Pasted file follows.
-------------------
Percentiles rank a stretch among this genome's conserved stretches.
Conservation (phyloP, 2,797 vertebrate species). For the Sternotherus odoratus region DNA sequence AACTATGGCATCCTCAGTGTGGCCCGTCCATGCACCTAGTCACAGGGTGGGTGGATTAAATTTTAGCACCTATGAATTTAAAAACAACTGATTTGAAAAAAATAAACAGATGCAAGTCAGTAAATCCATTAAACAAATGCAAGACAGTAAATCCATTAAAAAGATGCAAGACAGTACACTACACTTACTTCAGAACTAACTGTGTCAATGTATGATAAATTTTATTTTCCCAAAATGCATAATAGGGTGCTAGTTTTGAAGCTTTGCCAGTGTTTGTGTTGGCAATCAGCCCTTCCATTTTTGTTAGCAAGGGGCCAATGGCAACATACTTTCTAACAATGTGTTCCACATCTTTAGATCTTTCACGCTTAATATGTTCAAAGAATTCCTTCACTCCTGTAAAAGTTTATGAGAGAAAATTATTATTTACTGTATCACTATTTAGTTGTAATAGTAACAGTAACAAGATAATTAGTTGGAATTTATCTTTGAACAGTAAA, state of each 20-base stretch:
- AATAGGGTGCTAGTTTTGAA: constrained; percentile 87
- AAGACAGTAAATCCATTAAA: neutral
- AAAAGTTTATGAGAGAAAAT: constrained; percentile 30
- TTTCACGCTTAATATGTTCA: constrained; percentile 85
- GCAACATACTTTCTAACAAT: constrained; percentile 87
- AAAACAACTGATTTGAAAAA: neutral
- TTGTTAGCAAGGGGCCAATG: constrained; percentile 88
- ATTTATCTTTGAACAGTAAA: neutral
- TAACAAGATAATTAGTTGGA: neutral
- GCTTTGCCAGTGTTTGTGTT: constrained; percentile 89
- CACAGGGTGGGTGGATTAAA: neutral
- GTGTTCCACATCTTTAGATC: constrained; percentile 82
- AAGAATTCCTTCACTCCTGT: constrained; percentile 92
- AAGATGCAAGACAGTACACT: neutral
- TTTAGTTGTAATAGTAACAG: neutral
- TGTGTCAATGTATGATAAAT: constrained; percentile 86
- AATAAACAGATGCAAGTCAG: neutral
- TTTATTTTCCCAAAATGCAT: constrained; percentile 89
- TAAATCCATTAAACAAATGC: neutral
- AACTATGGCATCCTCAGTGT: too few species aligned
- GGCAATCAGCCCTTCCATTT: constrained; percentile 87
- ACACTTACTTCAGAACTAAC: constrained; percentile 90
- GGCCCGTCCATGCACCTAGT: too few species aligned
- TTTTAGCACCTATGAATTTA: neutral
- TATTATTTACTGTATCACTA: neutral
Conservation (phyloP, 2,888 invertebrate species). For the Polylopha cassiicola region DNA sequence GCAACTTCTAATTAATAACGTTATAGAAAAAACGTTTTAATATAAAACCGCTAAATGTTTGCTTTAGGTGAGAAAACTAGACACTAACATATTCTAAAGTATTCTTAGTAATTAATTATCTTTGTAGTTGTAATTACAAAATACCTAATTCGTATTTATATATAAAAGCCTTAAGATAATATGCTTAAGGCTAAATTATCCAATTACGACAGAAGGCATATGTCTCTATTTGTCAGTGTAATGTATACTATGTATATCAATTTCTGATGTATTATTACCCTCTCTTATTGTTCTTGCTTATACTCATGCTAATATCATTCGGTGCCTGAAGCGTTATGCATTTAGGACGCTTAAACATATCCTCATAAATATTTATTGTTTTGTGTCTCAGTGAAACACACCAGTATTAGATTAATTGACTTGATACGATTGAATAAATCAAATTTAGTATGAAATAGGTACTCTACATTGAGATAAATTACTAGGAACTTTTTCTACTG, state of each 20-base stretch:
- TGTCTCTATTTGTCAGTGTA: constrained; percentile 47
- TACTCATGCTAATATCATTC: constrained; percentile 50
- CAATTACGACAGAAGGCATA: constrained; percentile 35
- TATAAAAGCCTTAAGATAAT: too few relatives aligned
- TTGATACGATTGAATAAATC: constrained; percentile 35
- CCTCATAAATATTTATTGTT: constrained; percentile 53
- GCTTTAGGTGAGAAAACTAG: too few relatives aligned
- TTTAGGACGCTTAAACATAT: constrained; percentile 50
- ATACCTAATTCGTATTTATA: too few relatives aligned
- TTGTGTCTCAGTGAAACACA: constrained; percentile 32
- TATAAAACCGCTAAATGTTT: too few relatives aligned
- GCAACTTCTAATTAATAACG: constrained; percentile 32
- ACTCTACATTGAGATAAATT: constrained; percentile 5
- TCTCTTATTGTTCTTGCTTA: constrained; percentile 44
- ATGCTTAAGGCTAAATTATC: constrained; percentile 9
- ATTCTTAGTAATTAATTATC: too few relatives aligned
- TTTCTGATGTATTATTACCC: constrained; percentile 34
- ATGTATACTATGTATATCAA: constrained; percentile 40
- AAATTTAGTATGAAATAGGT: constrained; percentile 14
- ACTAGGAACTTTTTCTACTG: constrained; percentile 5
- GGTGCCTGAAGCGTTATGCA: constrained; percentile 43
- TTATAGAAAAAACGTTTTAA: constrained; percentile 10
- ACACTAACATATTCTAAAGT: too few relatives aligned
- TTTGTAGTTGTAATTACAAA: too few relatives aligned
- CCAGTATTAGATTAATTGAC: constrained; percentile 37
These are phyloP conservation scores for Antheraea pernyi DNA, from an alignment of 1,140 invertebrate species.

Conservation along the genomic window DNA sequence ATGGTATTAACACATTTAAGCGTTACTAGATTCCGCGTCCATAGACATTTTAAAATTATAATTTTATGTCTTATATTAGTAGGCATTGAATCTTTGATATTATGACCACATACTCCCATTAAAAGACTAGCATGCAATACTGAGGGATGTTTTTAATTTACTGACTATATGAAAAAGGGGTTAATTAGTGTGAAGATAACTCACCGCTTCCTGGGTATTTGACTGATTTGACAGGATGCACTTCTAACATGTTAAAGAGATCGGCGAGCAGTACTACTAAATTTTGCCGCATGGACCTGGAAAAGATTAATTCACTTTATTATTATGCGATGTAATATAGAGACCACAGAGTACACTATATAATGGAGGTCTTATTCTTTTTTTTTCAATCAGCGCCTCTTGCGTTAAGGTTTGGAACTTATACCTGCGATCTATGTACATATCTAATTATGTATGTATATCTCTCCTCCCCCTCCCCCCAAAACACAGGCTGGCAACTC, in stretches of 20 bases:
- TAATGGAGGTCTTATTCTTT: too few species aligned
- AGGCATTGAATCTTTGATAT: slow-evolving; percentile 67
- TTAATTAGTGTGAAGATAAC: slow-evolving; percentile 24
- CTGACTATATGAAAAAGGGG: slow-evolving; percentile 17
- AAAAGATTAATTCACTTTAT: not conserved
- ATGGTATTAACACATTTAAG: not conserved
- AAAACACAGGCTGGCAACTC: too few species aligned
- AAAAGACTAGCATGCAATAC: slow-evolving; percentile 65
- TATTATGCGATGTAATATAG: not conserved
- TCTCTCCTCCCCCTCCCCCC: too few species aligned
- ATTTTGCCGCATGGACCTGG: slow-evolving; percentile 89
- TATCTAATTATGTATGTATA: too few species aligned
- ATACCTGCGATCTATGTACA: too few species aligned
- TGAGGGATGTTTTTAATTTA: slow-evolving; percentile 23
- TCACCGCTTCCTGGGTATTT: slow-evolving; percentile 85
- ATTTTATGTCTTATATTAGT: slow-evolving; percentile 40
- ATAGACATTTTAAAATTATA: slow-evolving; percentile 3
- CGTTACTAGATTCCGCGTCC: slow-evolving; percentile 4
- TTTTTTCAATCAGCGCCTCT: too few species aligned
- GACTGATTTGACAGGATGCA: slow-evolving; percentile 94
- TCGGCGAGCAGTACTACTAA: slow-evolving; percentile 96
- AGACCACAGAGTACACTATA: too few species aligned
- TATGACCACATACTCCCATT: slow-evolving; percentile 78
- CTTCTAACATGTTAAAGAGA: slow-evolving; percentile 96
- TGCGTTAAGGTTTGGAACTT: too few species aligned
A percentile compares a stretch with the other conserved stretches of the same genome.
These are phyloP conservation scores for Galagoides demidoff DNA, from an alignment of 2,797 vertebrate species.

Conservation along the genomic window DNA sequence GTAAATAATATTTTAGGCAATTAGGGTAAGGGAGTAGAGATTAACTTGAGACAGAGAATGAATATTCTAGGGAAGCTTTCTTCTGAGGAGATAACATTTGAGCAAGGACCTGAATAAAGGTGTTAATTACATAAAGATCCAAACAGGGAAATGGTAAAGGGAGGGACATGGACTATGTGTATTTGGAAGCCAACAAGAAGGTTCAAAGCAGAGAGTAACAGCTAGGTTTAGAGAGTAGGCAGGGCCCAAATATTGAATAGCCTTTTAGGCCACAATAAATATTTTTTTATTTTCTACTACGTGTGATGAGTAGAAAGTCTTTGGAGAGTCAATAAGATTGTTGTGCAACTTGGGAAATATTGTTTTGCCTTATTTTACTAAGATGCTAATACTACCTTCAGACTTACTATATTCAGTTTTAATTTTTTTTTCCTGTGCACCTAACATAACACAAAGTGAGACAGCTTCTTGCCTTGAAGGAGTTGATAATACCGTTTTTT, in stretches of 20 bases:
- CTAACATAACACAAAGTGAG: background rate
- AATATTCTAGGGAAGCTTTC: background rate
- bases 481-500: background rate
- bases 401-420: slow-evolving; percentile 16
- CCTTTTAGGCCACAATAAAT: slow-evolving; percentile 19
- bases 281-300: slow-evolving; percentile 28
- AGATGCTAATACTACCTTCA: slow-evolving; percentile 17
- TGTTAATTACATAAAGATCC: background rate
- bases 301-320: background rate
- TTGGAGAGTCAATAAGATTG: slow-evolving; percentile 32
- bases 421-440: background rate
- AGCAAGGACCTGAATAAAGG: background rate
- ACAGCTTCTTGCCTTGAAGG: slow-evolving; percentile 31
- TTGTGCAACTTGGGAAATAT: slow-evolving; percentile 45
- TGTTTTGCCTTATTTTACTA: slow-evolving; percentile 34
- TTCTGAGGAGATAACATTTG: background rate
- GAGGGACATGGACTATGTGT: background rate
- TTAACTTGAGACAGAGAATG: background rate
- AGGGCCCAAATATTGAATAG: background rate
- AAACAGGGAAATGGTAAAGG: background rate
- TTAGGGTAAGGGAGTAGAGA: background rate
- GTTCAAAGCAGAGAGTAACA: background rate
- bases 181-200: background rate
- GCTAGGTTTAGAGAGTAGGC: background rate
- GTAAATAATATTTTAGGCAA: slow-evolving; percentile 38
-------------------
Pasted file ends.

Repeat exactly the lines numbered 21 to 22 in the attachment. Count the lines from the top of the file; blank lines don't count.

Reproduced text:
- TAAATCCATTAAACAAATGC: neutral
- AACTATGGCATCCTCAGTGT: too few species aligned